>>>Just something to keep in mind for people who are worried about buying
>>>from distant roasters.
>>>
>>>Barry's website: http://www.rileys-coffee.com .
>>>
>>>Marshall
>>
>> I have to disagree here, Marshall. I've never found Barry to be
>>distant. He has always been very warm and accomodating as well as
>>welcoming....someone would have said it.
>>Bernie
>
>
> Does that mean you really aren't a remote roaster, Bernie?
>
> Marshall

Correct. Although, as I'm in the throes of having the exterior of our
house structually redone and then recoated and color coated by the same
guy who is doing the build-out on the bakery, I'm certain my staff would
not describe me as "warm and accomodating" these days. Cranky would sum
it up.
Bernie


 
Date: 10 Aug 2007 11:25:54
From: Karl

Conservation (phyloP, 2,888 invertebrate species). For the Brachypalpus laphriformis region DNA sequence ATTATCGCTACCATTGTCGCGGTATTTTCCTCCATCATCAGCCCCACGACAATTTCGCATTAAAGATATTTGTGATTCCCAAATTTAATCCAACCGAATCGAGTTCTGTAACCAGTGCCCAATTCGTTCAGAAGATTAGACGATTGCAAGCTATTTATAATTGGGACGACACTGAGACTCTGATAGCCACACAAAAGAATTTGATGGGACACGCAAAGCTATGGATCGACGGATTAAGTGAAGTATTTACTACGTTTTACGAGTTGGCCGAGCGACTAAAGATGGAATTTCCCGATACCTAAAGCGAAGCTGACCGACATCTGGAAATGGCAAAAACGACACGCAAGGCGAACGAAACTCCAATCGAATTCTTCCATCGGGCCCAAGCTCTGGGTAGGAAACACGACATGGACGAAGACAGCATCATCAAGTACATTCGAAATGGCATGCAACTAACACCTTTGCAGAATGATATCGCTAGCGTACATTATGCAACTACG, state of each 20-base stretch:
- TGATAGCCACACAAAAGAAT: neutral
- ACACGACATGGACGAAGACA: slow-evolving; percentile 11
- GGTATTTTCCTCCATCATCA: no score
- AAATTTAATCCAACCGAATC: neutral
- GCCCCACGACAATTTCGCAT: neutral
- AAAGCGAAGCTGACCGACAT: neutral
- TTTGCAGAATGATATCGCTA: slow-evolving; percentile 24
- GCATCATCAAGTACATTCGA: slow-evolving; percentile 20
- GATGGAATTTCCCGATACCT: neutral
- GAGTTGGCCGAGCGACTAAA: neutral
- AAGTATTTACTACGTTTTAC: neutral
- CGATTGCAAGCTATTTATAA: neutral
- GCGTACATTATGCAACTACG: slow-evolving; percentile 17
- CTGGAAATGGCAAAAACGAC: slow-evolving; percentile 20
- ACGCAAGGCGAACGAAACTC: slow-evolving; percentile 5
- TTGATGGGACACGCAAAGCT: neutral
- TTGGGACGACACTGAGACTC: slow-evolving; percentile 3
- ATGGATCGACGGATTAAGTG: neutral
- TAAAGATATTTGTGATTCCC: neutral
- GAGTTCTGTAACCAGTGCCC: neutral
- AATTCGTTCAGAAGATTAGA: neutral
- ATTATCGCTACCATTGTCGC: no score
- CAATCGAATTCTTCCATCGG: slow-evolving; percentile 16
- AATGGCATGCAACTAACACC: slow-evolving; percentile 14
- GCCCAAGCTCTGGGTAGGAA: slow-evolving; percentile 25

Subject: Re: Mail order from Barry
On Aug 10, 1:27 pm, Moka Java <rtwatc...@yahoo.com > wrote:
> Karl wrote:
>
> My point is
>
> > that you really have to try a blend to learn much about it. The
> > vocabulary of coffee is more art than science, and I don't believe
> > most of what I read on websites about how a vendor's coffee tastes,
> > anyway. With the exception of Sweet Maria's descriptions of Sulawesi
> > Goo Goo Muck and Vietnamese Robusta Grade "1" websites tend to
> > describe their coffees tasting great with all sorts of exotic flavors.
>
> How about: A magnificent blend of exotic beans roasted to perfection so
> as to evoke thoughts of a peaceful cafe on a bustling foreign street on
> a warm, sun dappled morning without the undertones of a dark, smelly
> character wheezing 'You gonna like dis or else.'"
>
> R "I should be in advertising" TF

That's about it.

Karl



  
Date: 14 Aug 2007 14:15:14
From: Brent
Subject: Re: Mail order from Barry